The third session consisted of a senior faculty panel with Elizabeth M.C. Hillman, PhD of Columbia, Warren Grayson, PhD of Johns Hopkins, Feilim Mac Gabhann, PhD of Johns Hopkins, and Kenneth P. Olive, PhD of Columbia, moderated by Edward Guo, PhD of Columbia and Michael Miller, PhD of Johns Hopkins. These accomplished faculty shared strategies for success as a faculty member, especially in the early years of the journey. Hearing from the collective experience of leading researchers in their fields was inspiring, and participants received priceless advice for surviving in academia. The top tips about starting a new research laboratory are summarized in the infographic below. 

After the day 1 sessions concluded, attendees enjoyed a dinner reception at The Faculty House where the 2021 Rising Stars were presented with crystal awards and certificates. 

After an action-packed first day, day 2 of the Rising Stars workshop continued the momentum with a career building workshop and one-on-one mock interviews. The program concluded with a panel of 2020 Rising Stars alumni who shared their recent experience in the job application process, followed by a cocktail reception al fresco.

In just two days, the 2021 Rising Stars cohort gathered invaluable information and gained essential skills to prepare them for the coming years in a career that is as challenging as it is rewarding. The world persists in its struggle against an ongoing pandemic, and health crises continuously develop and evolve; despite it all, Rising Stars of past, present, and future rise to the challenge. As representatives of the next generation of researchers, our Rising Stars give us reason to look forward with optimism and trust that the future of engineering in health is in good hands. 

Click here to view photos from the 2021 workshop.

You can read more about the 2021 Rising Stars cohort here. Interested in applying for the 2022 Rising Stars in Engineering in Health? Learn more about the program below!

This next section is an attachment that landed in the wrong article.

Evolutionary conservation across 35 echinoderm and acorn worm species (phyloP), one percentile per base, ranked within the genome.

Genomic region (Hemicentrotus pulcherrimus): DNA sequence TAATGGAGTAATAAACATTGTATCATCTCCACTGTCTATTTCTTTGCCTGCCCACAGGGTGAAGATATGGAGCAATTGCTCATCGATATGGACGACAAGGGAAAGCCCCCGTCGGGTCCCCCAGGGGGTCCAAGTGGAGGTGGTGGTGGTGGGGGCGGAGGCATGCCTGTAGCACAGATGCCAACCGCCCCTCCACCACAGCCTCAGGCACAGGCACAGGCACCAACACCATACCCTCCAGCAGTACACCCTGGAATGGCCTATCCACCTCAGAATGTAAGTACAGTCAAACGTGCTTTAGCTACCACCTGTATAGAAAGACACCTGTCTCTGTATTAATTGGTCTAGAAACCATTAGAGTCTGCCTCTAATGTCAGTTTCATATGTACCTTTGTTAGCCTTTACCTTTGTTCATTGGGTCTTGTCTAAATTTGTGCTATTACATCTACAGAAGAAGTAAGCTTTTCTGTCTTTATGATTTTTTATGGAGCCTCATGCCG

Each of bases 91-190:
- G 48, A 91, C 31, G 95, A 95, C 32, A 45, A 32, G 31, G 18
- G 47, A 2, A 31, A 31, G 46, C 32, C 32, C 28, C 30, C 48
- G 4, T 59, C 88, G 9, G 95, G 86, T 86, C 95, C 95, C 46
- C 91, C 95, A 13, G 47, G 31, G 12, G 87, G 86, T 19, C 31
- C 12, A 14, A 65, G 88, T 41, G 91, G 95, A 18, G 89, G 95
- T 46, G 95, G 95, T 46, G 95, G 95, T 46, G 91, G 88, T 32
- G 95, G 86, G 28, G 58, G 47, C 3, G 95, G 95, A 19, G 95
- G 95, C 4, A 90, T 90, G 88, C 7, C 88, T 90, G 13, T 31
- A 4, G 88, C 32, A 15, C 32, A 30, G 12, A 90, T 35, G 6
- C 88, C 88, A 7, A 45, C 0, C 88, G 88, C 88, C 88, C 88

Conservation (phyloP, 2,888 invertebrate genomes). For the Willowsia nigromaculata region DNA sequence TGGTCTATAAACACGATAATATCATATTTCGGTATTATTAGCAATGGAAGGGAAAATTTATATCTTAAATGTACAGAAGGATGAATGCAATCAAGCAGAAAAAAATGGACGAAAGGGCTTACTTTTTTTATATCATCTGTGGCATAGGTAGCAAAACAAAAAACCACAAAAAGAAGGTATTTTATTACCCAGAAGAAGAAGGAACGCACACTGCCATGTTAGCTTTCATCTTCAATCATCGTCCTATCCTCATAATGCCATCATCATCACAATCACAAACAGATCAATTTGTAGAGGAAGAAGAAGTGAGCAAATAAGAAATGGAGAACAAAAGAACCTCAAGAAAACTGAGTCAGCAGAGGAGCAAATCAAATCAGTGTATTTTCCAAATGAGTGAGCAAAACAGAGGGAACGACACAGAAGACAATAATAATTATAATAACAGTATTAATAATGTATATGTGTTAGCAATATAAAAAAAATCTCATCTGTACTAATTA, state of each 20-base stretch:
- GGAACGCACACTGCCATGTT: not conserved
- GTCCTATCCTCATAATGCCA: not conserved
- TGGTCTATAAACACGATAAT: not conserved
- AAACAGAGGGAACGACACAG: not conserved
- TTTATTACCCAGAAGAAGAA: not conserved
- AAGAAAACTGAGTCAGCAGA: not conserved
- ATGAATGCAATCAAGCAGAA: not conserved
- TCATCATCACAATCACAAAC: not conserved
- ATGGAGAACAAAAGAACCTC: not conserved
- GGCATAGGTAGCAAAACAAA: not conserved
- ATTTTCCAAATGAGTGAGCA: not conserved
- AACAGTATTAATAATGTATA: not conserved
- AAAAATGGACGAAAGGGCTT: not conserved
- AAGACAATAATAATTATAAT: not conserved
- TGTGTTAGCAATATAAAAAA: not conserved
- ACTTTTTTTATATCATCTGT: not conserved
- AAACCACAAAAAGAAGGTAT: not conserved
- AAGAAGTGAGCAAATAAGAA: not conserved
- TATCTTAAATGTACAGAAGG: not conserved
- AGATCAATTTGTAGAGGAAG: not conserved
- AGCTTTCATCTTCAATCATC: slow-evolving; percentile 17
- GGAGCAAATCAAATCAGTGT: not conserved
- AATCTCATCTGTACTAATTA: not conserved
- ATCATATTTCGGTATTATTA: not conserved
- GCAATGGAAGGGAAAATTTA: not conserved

ABOUT THE RISING STARS IN ENGINEERING IN HEALTH PROGRAM

The Rising Stars in Engineering in Health program was created in 2020 by Columbia Engineering and Columbia Medicine to educate, train, and empower emerging leaders in academia at the intersection of engineering and biomedicine. The annual program welcomes applicants from across the United States and Canada, including postdoctoral fellows, research scientists and graduate students, who are 1-2 years away from applying for a faculty position. We especially encourage applicants from groups historically underrepresented in the disciplines. For the first time this year, we have partnered with Johns Hopkins University to co-host the program. Moving forward, each year, we will alternate the location of the two-day training workshop between Columbia's NYC campus and Johns Hopkins' Baltimore campus. Be sure to follow Columbia BME (@ColumbiaBME) and Johns Hopkins BME (@JHUBME) on social media for updates about the next call for applications!

 

As two of the leading BME departments in the nation, it is Johns Hopkins’ and Columbia University's responsibility and privilege to help the next generation of promising young scientists develop their careers.

Michael Miller, PhD
Chair, Department of Biomedical Engineering, Johns Hopkins University

We were very pleased to work with wonderful colleagues at Johns Hopkins BME to host this outstanding Workshop.  Congratulations to our extraordinary Rising Stars! We hope that all engineering and medical schools jump at the opportunity to hire these outstanding young stars in Engineering in Health.

X. Edward Guo, PhD
Chair, Department of Biomedical Engineering, Columbia University